1. Marked by a teacher

    ANALYSIS OF ASPIRIN BY BACK TITRATION

    4 star(s)

    The name derives from the Latin word for the willow tree (Salix), from whose bark it can be obtained. SAFETY Hand glassware in an appropriate manner. Wearing safety goggles and lab coats during the heating stage of the experiment Use tongs to handle hot flasks METHOD Apparatus used Conical flask

  2. Determining the purity of Iron Wool.

    Using a funnel 0.02 mol dm-3 potassium manganate VII solution was poured into a burette up to 0.00cm3 mark and titrated until a permanent overall pink-ish colour change occurred. This reading was noted and the titration portion of the experiment was carried out two more times with all readings noted and the average of them used in the final calculations.

  1. Titrating Sodium hydroxide with an unknown molarity, against hydrochloric acid to find its' molarity.

    Accuracy and precision of equipment used: * 25cm� (grade B) graduated pipette: this reads correct to the nearest 0.5cm� * Top pan balance: this reads to the nearest 0.01g * 50cm3 (grade B) burette: this reads correct to the nearest 0.5cm3 Method To ensure that all equipment is clean, first

  2. Preparation of aspirin - The chemical background This is the overall reaction that ...

    Although it is not an equilibrium reaction. Method Step 1: The preparation of 2-hydroxybenzoic acid in a hydrolysis reaction: Reflux apparatus Stage 1- safety glasses must be worn . Set up quick fit apparatus and a water bath using 200 cm3 beaker.

  1. Investigating different types of aspirin and making aspirin.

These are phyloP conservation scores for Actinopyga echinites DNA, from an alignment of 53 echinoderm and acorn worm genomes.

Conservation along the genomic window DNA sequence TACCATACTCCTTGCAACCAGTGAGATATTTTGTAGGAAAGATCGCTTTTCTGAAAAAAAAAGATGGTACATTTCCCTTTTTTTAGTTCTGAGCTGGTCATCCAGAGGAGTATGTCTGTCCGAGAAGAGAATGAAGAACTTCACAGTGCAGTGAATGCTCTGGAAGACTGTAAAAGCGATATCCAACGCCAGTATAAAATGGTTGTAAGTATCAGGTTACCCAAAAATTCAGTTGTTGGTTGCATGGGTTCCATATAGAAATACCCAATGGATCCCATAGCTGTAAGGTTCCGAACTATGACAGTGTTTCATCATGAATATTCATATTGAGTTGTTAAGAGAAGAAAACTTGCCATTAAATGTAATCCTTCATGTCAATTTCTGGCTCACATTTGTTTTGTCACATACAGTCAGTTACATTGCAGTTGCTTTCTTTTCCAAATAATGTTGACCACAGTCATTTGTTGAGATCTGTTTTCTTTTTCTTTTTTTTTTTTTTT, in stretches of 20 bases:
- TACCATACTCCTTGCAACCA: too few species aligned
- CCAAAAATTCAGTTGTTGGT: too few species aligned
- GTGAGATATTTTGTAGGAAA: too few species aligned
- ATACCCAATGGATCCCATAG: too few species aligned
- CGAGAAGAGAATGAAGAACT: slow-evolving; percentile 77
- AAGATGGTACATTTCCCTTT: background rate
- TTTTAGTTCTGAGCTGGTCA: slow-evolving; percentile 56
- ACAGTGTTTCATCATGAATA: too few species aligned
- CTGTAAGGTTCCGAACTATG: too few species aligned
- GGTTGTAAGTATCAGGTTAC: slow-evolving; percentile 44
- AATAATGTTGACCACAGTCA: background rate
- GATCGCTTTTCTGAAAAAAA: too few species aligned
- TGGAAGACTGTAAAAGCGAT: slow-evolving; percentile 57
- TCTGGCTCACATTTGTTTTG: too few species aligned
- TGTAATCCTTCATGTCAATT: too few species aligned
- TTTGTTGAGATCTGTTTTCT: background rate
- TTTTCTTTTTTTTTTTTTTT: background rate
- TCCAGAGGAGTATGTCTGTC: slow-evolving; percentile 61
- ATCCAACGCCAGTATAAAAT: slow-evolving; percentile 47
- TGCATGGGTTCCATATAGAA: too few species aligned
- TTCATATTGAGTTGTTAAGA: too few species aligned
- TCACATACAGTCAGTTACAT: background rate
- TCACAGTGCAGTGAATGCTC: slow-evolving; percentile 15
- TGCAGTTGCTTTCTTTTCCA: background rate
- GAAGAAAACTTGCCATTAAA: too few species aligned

When identifying the components some of them will be coloured and so will be visible but often they will not be visible. So then there are a lot of techniques that's can used to see them: * Specially pre-treated plates when exposed to ultraviolet light reveal substances as pale purple spots.

  2. Making Aspirin.

    Unfortunately, Hoffmann had to wait for fame. He finished his initial studies in 1897, and his employers didn't pay much attention to it because it was new and they were cautious - they didn't think it had been tested enough.

  1. Investigation in to discover the percentage of acetylsalicylic acid in a sample of aspirin ...

    Despite its usefulness, there is a danger to taking too many aspirin. Over time aspirin can cause gastronomical bleeding that leads to iron deficiency, and also gastric ulcers may occur. They should not be given to children as it increases the risk of contracting Reye's syndrome, a serious and often fatal disease of the brain and some abdominal organs.

  2. the synthesis of azo dyes, aspirin and soap

    The reaction takes place under 10�C to prevent the NN, the N2 diazonium ion decomposing into N2 gas. This suggests that the delocalization of the diazonium ion bond electrons over the benzene ring is only able to stabilize the diazonium salt at cold temperatures.

  • Over 160,000 pieces
    of student written work
  • Annotated by
    experienced teachers
  • Ideas and feedback to
    improve your own work